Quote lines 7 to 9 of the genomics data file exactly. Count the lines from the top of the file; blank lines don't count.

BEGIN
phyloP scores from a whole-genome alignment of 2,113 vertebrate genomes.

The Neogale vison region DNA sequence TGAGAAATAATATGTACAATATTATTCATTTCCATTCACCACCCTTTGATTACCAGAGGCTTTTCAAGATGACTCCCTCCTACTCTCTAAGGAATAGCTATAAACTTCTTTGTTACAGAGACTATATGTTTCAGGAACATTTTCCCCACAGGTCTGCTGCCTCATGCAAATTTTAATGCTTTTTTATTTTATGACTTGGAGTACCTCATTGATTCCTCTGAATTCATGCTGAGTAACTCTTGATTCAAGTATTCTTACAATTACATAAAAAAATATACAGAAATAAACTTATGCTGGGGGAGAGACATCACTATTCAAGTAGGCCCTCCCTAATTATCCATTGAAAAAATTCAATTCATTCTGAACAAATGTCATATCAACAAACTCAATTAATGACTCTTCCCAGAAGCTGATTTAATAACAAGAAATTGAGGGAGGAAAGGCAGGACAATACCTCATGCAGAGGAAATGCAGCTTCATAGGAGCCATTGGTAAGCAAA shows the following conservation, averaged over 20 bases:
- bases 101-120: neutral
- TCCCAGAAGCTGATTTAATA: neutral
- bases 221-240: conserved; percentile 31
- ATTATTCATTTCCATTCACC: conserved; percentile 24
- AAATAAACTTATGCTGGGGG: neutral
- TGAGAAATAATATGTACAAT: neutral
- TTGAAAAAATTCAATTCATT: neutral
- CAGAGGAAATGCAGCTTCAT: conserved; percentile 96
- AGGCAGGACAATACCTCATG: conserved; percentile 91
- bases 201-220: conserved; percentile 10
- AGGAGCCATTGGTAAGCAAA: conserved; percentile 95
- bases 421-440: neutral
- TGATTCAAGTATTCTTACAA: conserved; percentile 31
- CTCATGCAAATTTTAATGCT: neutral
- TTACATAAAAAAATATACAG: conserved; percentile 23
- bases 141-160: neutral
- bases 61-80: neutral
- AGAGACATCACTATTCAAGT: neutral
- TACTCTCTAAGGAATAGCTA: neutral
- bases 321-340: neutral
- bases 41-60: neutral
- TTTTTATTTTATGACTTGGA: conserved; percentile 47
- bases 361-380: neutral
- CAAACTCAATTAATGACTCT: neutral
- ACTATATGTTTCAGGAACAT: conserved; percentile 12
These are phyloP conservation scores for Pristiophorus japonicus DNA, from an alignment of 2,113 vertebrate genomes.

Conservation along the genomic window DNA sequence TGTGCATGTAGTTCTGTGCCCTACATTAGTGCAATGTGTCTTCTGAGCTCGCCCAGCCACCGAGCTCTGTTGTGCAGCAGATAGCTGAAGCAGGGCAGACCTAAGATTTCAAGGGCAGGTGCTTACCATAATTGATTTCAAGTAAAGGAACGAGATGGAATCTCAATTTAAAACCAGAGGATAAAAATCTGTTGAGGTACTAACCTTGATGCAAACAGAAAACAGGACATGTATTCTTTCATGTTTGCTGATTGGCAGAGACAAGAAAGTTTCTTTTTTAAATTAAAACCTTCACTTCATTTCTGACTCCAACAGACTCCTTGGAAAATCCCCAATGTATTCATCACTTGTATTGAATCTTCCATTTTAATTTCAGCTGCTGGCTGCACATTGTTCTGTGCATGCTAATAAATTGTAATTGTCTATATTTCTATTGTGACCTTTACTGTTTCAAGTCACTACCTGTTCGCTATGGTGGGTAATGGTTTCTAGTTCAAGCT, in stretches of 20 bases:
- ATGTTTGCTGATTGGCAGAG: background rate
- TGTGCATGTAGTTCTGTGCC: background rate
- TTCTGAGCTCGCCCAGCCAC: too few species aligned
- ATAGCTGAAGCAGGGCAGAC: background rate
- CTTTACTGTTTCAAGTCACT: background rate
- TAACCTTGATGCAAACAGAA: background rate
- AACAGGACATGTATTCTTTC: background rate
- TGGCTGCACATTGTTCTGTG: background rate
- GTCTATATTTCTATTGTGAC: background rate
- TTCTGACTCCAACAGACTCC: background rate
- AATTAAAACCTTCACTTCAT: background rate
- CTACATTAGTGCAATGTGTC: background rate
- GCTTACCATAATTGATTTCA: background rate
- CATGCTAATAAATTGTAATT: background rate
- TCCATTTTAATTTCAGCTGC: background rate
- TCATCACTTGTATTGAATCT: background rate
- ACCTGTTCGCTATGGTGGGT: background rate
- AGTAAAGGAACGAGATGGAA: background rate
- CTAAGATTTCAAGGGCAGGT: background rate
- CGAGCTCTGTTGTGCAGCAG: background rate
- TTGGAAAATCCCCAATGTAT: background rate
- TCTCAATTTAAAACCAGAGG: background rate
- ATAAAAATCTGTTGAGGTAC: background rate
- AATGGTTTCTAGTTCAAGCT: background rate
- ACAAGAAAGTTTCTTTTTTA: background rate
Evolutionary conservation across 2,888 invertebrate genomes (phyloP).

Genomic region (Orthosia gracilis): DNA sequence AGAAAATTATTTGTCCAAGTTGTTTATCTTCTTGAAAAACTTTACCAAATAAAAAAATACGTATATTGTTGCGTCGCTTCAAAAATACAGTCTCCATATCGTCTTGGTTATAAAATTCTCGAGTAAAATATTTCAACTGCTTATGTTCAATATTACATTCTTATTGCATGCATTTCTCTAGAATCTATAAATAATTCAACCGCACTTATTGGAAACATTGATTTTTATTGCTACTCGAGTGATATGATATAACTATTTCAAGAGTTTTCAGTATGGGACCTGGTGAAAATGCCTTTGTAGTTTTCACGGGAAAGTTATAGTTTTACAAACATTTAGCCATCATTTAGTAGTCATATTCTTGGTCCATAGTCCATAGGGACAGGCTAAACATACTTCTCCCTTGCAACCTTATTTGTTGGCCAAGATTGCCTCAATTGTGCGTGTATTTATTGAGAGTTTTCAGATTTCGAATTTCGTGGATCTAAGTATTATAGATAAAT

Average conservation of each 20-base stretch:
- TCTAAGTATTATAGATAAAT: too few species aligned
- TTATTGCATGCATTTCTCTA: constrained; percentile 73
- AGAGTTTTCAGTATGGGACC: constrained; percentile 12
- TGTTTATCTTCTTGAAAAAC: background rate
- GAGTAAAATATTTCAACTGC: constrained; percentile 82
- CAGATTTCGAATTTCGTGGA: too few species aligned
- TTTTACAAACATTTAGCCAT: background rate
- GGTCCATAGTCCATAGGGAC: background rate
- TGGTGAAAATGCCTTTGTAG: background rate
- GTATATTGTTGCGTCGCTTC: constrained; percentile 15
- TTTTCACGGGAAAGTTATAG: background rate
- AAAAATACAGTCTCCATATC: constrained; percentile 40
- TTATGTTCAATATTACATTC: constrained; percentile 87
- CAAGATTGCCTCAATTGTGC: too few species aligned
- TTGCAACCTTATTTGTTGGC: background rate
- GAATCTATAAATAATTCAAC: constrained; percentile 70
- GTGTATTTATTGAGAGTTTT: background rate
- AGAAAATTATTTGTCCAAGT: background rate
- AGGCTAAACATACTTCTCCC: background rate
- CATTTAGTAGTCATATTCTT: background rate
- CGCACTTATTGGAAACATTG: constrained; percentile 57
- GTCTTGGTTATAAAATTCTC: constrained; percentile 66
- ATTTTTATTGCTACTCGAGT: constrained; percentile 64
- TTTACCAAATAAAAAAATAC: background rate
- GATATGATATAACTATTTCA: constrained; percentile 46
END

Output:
- AAATAAACTTATGCTGGGGG: neutral
- TGAGAAATAATATGTACAAT: neutral
- TTGAAAAAATTCAATTCATT: neutral